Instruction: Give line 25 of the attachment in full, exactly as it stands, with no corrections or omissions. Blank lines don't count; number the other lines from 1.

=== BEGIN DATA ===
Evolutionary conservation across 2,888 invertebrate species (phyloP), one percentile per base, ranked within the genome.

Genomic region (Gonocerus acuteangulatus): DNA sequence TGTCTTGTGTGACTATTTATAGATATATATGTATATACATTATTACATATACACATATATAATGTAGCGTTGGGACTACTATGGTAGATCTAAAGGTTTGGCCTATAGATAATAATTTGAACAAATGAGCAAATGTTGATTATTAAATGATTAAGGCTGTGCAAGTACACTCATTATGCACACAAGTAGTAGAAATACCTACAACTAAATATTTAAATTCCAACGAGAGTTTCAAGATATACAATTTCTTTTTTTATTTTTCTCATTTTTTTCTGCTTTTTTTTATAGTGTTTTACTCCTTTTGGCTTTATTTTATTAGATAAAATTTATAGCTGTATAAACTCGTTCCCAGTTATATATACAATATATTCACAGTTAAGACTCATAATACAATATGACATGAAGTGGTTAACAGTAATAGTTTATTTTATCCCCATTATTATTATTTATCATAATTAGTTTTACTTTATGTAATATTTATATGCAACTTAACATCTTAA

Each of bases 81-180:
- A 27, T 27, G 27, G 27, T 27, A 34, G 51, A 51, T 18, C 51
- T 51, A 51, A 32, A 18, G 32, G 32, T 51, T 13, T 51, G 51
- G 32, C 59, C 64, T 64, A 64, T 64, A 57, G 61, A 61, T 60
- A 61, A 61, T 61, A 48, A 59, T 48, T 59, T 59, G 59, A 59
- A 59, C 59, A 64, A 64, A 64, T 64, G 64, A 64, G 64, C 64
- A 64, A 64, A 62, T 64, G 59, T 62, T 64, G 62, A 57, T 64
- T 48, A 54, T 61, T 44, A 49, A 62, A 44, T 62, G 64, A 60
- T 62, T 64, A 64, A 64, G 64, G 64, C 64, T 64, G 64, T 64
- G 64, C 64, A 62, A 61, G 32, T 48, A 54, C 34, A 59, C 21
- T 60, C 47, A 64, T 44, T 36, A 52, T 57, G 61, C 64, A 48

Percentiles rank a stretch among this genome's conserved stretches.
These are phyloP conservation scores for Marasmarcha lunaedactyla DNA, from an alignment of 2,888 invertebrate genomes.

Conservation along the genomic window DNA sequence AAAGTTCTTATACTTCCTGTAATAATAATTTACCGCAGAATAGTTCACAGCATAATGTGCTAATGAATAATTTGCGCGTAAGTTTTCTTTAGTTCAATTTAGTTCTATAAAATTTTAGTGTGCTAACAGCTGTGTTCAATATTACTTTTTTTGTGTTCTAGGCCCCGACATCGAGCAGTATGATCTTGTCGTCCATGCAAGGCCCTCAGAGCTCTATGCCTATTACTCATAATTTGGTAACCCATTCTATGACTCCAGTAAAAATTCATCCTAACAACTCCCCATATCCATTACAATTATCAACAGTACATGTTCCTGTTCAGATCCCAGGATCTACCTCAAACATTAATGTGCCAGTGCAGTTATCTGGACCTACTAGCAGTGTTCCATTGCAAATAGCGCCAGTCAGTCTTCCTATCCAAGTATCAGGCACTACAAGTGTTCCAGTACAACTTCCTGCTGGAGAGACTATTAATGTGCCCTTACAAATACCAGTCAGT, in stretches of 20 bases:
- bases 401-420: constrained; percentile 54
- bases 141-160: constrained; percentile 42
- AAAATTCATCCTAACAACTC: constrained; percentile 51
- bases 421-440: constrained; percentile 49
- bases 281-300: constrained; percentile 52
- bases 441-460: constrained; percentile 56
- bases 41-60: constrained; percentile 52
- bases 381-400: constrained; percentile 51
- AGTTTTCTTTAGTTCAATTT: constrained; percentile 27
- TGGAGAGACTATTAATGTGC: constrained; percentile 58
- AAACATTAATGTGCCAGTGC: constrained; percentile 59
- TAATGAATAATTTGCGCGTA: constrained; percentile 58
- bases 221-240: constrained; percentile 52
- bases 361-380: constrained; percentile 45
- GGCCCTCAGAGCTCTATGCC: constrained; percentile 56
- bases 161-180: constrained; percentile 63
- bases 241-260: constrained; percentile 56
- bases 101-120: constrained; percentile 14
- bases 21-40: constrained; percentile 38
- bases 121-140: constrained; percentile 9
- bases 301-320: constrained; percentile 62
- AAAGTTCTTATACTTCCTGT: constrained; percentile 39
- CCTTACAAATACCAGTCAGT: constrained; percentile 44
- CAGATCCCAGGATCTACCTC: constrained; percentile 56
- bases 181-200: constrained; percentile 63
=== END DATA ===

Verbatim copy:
- AGTTTTCTTTAGTTCAATTT: constrained; percentile 27